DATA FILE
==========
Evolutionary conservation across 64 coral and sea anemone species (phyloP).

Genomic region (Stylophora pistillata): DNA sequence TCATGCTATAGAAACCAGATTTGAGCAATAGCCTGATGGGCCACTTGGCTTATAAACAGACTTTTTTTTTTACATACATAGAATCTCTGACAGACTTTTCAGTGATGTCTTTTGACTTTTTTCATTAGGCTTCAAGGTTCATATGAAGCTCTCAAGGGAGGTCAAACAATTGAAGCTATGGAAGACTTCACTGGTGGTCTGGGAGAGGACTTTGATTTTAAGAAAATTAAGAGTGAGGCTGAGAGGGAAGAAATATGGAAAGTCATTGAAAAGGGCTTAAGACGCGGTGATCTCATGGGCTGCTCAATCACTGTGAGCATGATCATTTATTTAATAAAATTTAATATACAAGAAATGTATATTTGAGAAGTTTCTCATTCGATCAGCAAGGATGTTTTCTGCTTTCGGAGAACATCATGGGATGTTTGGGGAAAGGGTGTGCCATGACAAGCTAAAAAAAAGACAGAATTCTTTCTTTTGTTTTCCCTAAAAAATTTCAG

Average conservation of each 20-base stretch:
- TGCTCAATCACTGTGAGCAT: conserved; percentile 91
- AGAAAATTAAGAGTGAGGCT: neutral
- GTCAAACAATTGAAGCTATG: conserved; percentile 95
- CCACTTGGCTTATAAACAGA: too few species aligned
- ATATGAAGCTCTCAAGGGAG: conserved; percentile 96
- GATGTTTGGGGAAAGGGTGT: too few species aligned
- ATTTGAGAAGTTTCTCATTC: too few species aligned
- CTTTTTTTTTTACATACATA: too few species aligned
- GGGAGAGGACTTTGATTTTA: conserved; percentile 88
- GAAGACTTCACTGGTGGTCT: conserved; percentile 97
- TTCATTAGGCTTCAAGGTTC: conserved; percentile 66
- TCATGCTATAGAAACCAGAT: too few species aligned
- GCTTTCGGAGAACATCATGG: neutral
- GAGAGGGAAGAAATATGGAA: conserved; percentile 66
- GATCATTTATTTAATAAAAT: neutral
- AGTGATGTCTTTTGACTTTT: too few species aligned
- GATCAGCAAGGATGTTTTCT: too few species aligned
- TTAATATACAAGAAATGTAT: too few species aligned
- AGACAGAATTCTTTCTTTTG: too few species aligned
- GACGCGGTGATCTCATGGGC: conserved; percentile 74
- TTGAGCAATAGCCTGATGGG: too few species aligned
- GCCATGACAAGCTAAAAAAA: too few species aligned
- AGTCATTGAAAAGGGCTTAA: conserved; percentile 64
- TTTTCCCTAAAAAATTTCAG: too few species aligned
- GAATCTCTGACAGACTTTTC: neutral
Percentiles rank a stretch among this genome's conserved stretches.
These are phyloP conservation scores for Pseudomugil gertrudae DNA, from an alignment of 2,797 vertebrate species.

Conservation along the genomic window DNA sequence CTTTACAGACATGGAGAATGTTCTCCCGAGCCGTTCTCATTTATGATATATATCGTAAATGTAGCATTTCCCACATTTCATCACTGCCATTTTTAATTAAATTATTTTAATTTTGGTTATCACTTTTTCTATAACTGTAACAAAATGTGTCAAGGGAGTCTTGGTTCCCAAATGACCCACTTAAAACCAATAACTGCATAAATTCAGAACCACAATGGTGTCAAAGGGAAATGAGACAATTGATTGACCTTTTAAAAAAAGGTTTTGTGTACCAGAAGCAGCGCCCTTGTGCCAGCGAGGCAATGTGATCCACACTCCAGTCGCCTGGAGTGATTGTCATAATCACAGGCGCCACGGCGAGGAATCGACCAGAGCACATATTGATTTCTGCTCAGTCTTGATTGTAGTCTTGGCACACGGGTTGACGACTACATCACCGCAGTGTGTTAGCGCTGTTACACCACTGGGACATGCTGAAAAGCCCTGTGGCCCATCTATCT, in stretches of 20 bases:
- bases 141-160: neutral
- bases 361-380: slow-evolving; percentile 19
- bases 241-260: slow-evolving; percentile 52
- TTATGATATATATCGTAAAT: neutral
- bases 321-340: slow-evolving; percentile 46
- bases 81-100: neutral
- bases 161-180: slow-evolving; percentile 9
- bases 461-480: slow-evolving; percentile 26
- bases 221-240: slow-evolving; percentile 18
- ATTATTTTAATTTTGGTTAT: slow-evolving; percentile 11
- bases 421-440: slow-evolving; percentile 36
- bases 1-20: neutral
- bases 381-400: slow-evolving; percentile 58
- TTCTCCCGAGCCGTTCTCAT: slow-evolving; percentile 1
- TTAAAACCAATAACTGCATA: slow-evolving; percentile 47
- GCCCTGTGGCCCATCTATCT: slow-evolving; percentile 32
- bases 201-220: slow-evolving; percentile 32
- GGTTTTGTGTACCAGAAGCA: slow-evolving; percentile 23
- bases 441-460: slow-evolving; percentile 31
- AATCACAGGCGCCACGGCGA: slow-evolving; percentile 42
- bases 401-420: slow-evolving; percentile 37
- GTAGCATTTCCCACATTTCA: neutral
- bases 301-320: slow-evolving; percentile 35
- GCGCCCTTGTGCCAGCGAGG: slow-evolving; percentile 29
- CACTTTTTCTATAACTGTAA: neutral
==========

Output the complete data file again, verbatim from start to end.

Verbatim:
Evolutionary conservation across 64 coral and sea anemone species (phyloP).

Genomic region (Stylophora pistillata): DNA sequence TCATGCTATAGAAACCAGATTTGAGCAATAGCCTGATGGGCCACTTGGCTTATAAACAGACTTTTTTTTTTACATACATAGAATCTCTGACAGACTTTTCAGTGATGTCTTTTGACTTTTTTCATTAGGCTTCAAGGTTCATATGAAGCTCTCAAGGGAGGTCAAACAATTGAAGCTATGGAAGACTTCACTGGTGGTCTGGGAGAGGACTTTGATTTTAAGAAAATTAAGAGTGAGGCTGAGAGGGAAGAAATATGGAAAGTCATTGAAAAGGGCTTAAGACGCGGTGATCTCATGGGCTGCTCAATCACTGTGAGCATGATCATTTATTTAATAAAATTTAATATACAAGAAATGTATATTTGAGAAGTTTCTCATTCGATCAGCAAGGATGTTTTCTGCTTTCGGAGAACATCATGGGATGTTTGGGGAAAGGGTGTGCCATGACAAGCTAAAAAAAAGACAGAATTCTTTCTTTTGTTTTCCCTAAAAAATTTCAG

Average conservation of each 20-base stretch:
- TGCTCAATCACTGTGAGCAT: conserved; percentile 91
- AGAAAATTAAGAGTGAGGCT: neutral
- GTCAAACAATTGAAGCTATG: conserved; percentile 95
- CCACTTGGCTTATAAACAGA: too few species aligned
- ATATGAAGCTCTCAAGGGAG: conserved; percentile 96
- GATGTTTGGGGAAAGGGTGT: too few species aligned
- ATTTGAGAAGTTTCTCATTC: too few species aligned
- CTTTTTTTTTTACATACATA: too few species aligned
- GGGAGAGGACTTTGATTTTA: conserved; percentile 88
- GAAGACTTCACTGGTGGTCT: conserved; percentile 97
- TTCATTAGGCTTCAAGGTTC: conserved; percentile 66
- TCATGCTATAGAAACCAGAT: too few species aligned
- GCTTTCGGAGAACATCATGG: neutral
- GAGAGGGAAGAAATATGGAA: conserved; percentile 66
- GATCATTTATTTAATAAAAT: neutral
- AGTGATGTCTTTTGACTTTT: too few species aligned
- GATCAGCAAGGATGTTTTCT: too few species aligned
- TTAATATACAAGAAATGTAT: too few species aligned
- AGACAGAATTCTTTCTTTTG: too few species aligned
- GACGCGGTGATCTCATGGGC: conserved; percentile 74
- TTGAGCAATAGCCTGATGGG: too few species aligned
- GCCATGACAAGCTAAAAAAA: too few species aligned
- AGTCATTGAAAAGGGCTTAA: conserved; percentile 64
- TTTTCCCTAAAAAATTTCAG: too few species aligned
- GAATCTCTGACAGACTTTTC: neutral
Percentiles rank a stretch among this genome's conserved stretches.
These are phyloP conservation scores for Pseudomugil gertrudae DNA, from an alignment of 2,797 vertebrate species.

Conservation along the genomic window DNA sequence CTTTACAGACATGGAGAATGTTCTCCCGAGCCGTTCTCATTTATGATATATATCGTAAATGTAGCATTTCCCACATTTCATCACTGCCATTTTTAATTAAATTATTTTAATTTTGGTTATCACTTTTTCTATAACTGTAACAAAATGTGTCAAGGGAGTCTTGGTTCCCAAATGACCCACTTAAAACCAATAACTGCATAAATTCAGAACCACAATGGTGTCAAAGGGAAATGAGACAATTGATTGACCTTTTAAAAAAAGGTTTTGTGTACCAGAAGCAGCGCCCTTGTGCCAGCGAGGCAATGTGATCCACACTCCAGTCGCCTGGAGTGATTGTCATAATCACAGGCGCCACGGCGAGGAATCGACCAGAGCACATATTGATTTCTGCTCAGTCTTGATTGTAGTCTTGGCACACGGGTTGACGACTACATCACCGCAGTGTGTTAGCGCTGTTACACCACTGGGACATGCTGAAAAGCCCTGTGGCCCATCTATCT, in stretches of 20 bases:
- bases 141-160: neutral
- bases 361-380: slow-evolving; percentile 19
- bases 241-260: slow-evolving; percentile 52
- TTATGATATATATCGTAAAT: neutral
- bases 321-340: slow-evolving; percentile 46
- bases 81-100: neutral
- bases 161-180: slow-evolving; percentile 9
- bases 461-480: slow-evolving; percentile 26
- bases 221-240: slow-evolving; percentile 18
- ATTATTTTAATTTTGGTTAT: slow-evolving; percentile 11
- bases 421-440: slow-evolving; percentile 36
- bases 1-20: neutral
- bases 381-400: slow-evolving; percentile 58
- TTCTCCCGAGCCGTTCTCAT: slow-evolving; percentile 1
- TTAAAACCAATAACTGCATA: slow-evolving; percentile 47
- GCCCTGTGGCCCATCTATCT: slow-evolving; percentile 32
- bases 201-220: slow-evolving; percentile 32
- GGTTTTGTGTACCAGAAGCA: slow-evolving; percentile 23
- bases 441-460: slow-evolving; percentile 31
- AATCACAGGCGCCACGGCGA: slow-evolving; percentile 42
- bases 401-420: slow-evolving; percentile 37
- GTAGCATTTCCCACATTTCA: neutral
- bases 301-320: slow-evolving; percentile 35
- GCGCCCTTGTGCCAGCGAGG: slow-evolving; percentile 29
- CACTTTTTCTATAACTGTAA: neutral